Be Nice to Nettles Week
  a CONE initiative
“Delicious nutritious nettles, bring to mind sunny childhood play days, excellent as an additive to compost and essential for some many caterpillars.

Thank you CONE for raising the profile and improving the reputation of this wild plant, and thanks alike to all who grow them in their garden for butterflies.”

Helen Firminger
Project Manager, London Wildlife Trust Centre for Wildlife Gardening



Butterflies of the nettle patch

Many of our most colourful and well known butterflies depend on nettles for the growth of their larvae. They are all members of the Nymphalidae ( pronounced Nim-fa-lid-eye ) or Brush-footed butterflies. This is due the front pair of legs ( which are much smaller than the other two pairs and so not used for walking ) being covered in tufts of hair like scales.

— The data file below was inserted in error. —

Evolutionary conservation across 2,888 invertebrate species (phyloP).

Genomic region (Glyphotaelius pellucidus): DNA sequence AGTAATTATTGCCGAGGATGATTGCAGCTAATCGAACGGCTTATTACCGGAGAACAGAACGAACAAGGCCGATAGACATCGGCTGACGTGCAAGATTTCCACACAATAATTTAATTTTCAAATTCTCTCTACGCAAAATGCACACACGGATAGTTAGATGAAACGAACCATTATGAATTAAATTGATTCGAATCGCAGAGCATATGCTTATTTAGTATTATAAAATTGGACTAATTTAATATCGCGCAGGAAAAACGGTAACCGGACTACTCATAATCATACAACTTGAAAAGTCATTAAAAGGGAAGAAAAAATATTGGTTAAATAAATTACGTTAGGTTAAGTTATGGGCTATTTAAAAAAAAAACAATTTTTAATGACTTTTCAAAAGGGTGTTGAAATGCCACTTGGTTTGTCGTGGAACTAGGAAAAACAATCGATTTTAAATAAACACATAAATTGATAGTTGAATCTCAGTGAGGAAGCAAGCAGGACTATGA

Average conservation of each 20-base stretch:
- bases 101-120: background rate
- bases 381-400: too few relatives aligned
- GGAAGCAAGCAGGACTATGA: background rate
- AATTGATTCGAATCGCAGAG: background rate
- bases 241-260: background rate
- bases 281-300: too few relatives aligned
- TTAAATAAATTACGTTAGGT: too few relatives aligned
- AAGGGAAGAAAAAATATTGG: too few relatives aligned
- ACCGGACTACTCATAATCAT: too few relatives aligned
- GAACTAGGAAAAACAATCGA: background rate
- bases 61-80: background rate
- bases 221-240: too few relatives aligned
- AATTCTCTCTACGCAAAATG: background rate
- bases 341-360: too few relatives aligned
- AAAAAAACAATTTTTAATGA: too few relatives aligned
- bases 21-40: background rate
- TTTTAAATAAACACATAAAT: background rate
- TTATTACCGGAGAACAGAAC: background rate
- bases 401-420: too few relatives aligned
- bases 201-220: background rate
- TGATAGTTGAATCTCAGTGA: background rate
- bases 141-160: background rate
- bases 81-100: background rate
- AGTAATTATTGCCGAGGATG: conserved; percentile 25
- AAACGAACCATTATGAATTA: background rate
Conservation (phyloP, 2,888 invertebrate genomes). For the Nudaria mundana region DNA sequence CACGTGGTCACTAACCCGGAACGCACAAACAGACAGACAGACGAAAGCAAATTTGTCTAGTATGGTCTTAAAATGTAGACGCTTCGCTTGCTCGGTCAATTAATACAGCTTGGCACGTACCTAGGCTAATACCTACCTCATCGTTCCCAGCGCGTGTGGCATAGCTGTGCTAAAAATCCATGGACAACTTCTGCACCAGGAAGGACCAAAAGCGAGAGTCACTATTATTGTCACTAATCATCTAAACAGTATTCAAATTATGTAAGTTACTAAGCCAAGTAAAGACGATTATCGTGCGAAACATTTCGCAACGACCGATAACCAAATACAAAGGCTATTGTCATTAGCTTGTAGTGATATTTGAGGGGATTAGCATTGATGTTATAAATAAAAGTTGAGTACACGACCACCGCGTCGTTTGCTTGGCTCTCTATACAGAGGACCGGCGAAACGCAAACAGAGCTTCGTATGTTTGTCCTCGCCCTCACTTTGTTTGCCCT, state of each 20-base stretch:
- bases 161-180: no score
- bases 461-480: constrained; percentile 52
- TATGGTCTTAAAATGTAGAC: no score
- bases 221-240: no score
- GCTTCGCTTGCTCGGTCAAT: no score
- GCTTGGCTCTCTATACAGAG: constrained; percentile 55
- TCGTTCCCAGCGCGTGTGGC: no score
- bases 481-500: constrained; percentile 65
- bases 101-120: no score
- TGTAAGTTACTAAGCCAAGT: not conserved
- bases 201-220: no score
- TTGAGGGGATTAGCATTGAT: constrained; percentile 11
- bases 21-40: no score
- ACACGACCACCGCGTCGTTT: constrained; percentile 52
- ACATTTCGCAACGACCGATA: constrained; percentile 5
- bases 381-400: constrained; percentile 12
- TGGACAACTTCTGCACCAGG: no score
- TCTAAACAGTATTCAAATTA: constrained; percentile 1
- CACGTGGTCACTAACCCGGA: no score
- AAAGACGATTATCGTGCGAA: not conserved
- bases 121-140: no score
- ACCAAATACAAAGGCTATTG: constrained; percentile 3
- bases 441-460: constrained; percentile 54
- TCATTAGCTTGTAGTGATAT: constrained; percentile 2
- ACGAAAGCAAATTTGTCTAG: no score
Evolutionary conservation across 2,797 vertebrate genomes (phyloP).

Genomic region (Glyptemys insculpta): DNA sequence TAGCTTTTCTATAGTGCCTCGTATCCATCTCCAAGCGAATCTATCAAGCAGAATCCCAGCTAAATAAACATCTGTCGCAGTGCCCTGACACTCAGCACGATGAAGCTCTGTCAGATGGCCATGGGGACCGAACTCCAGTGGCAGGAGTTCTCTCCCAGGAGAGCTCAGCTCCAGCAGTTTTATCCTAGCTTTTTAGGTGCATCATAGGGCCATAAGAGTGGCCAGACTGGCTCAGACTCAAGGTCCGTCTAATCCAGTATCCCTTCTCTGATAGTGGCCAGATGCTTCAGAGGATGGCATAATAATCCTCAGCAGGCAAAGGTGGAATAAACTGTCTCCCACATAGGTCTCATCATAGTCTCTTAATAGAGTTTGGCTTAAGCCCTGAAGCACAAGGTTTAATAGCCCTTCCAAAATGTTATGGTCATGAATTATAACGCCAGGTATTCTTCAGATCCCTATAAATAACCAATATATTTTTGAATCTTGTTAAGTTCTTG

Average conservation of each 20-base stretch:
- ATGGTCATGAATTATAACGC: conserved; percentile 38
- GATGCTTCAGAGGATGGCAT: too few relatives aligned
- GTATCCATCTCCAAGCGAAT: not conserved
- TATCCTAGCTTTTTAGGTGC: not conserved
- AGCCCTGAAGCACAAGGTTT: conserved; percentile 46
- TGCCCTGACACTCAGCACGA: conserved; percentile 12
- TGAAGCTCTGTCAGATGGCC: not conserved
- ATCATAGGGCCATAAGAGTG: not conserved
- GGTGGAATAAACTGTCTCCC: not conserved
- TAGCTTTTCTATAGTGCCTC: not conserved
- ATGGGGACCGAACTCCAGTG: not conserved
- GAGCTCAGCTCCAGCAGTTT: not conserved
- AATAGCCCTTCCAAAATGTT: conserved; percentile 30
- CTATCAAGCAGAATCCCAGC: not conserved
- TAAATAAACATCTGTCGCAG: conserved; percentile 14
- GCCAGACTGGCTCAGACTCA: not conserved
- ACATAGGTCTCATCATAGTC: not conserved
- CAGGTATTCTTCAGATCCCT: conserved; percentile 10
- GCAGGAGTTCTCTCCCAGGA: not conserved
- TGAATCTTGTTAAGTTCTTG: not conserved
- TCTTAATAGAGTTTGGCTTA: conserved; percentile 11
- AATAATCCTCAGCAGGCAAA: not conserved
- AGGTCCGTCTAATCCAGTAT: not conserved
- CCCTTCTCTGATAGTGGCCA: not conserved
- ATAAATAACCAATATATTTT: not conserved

Let's take a look at those you may see in a sunny nettle patch.

Red Admiral - Vanessa atalantaRed Admiral - Vanessa atalanta
A common sight in gardens in the autumn where it will feed on Buddleja flowers and fallen fruit. Migrates from Africa each spring.
Small Tortoiseshell - Aglais urticae
The adults are frequent visitors to garden flowers.
Peacock - Inachis ioPeacock - Inachis io
Unmistakeable resident butterfly with large distinctive 'eye-spots' on the wings.
Comma - Polygonia c-album
The comma was struggling in the early 1900's but has made a remarkable comeback and is moving steadily northwards.


Nettle Lore
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Did you know?
Cloth made from nettle fibres was used as a substitute for cotton to produce German Army uniforms during the First World War.
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